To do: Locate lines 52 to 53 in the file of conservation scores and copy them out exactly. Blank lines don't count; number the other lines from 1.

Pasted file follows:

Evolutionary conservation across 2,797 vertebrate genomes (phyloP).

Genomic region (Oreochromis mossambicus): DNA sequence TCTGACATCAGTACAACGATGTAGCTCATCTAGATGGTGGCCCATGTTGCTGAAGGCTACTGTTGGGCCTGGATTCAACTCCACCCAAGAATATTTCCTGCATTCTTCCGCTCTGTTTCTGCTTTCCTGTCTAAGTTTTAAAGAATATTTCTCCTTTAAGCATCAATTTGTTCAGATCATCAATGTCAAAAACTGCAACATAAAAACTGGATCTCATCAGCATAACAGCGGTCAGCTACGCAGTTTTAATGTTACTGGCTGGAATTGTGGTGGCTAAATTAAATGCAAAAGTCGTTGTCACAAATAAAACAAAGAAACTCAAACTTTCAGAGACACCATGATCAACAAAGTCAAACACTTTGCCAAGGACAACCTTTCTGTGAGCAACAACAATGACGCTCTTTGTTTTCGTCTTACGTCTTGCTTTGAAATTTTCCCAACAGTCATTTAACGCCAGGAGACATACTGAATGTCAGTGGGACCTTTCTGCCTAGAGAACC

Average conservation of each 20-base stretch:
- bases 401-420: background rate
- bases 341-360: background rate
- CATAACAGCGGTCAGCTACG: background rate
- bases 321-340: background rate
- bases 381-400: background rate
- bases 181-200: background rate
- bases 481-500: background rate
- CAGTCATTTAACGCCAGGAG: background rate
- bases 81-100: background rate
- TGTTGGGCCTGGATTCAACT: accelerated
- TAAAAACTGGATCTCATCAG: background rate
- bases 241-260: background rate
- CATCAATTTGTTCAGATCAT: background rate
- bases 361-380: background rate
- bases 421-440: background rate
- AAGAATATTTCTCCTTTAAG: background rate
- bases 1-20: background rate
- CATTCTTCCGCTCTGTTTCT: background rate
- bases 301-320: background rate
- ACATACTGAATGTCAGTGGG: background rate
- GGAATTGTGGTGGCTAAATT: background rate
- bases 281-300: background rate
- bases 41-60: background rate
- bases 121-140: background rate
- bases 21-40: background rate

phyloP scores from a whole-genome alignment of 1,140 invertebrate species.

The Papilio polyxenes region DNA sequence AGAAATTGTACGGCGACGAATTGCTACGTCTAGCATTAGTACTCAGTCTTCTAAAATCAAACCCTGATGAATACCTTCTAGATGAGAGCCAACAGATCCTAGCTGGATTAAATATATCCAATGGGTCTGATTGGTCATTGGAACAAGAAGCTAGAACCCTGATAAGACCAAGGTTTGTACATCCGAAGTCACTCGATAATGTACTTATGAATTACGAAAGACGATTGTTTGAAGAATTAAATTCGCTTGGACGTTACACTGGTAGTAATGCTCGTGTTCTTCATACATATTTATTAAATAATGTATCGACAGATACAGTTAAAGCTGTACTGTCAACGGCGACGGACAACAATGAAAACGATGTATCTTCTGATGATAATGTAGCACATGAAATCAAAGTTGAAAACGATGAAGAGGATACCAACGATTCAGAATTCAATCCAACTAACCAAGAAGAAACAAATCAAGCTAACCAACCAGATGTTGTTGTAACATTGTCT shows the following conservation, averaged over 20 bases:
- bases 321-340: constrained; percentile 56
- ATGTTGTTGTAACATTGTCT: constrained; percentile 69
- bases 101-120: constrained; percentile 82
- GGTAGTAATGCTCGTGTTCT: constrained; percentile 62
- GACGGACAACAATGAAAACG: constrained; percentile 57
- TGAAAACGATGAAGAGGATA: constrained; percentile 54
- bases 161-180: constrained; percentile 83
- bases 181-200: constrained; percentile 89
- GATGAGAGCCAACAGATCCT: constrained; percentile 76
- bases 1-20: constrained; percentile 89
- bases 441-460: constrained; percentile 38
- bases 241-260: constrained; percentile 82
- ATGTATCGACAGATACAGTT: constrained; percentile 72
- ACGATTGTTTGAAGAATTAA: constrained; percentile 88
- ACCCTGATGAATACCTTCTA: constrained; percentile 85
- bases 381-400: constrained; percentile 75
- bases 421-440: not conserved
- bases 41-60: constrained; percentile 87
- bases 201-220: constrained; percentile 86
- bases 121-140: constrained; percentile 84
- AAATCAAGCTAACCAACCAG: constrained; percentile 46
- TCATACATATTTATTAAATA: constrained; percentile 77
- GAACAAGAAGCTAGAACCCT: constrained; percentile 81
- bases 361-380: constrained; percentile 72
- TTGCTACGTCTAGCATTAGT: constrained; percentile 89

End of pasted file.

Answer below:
- TCATACATATTTATTAAATA: constrained; percentile 77
- GAACAAGAAGCTAGAACCCT: constrained; percentile 81